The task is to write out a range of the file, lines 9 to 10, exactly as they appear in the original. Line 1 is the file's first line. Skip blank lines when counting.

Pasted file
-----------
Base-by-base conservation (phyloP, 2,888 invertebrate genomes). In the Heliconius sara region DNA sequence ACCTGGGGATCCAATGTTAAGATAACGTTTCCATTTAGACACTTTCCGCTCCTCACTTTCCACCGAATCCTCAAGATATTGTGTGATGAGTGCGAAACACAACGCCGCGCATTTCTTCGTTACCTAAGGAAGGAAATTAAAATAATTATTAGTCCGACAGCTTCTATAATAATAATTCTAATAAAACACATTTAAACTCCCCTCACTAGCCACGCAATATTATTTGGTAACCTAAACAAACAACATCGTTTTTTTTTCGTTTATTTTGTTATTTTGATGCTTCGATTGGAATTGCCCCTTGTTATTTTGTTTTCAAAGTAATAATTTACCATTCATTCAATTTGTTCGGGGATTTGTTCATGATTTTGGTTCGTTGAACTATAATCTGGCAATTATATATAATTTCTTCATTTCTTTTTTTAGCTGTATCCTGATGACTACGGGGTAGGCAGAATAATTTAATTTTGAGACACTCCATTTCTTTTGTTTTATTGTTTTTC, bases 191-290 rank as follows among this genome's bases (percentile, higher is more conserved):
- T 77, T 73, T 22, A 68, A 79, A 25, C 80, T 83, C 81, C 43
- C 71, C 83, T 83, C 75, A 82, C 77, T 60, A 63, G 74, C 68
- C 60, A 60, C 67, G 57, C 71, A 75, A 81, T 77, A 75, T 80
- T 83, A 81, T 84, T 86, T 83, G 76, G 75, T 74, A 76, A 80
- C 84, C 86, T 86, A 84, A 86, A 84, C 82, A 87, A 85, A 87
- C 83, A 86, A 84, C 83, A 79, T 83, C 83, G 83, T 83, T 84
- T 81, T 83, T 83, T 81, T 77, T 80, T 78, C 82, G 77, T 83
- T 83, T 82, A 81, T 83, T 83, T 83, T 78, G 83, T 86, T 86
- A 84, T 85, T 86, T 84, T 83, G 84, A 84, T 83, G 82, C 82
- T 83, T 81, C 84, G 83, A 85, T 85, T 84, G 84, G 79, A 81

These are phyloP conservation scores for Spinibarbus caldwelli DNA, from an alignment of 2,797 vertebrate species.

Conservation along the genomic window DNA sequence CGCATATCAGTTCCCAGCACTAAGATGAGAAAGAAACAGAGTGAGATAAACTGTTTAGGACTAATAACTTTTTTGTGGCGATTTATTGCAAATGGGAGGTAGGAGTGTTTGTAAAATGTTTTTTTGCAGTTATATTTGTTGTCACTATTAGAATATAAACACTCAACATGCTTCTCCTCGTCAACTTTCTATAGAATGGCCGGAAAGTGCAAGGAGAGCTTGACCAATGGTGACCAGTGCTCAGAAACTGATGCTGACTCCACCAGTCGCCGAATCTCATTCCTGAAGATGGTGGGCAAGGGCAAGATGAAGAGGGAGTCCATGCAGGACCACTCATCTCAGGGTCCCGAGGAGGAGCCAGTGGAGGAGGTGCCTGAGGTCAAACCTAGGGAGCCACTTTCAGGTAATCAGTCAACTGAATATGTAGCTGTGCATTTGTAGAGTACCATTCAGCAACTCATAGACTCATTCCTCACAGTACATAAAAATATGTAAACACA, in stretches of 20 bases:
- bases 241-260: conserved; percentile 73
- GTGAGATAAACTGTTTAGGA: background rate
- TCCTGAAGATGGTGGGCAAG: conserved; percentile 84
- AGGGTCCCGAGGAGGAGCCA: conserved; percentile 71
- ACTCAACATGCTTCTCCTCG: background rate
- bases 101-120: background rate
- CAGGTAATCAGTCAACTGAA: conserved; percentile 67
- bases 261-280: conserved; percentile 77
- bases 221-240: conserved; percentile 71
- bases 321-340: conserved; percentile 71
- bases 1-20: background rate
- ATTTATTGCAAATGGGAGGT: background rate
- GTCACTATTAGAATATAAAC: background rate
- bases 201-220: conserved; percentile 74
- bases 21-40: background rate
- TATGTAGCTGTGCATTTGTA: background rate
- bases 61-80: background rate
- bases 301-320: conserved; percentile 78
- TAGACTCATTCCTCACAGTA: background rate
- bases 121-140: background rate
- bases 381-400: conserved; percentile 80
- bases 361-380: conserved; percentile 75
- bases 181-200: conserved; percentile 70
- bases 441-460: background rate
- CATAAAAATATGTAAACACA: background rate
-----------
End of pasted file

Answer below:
- T 83, T 82, A 81, T 83, T 83, T 83, T 78, G 83, T 86, T 86
- A 84, T 85, T 86, T 84, T 83, G 84, A 84, T 83, G 82, C 82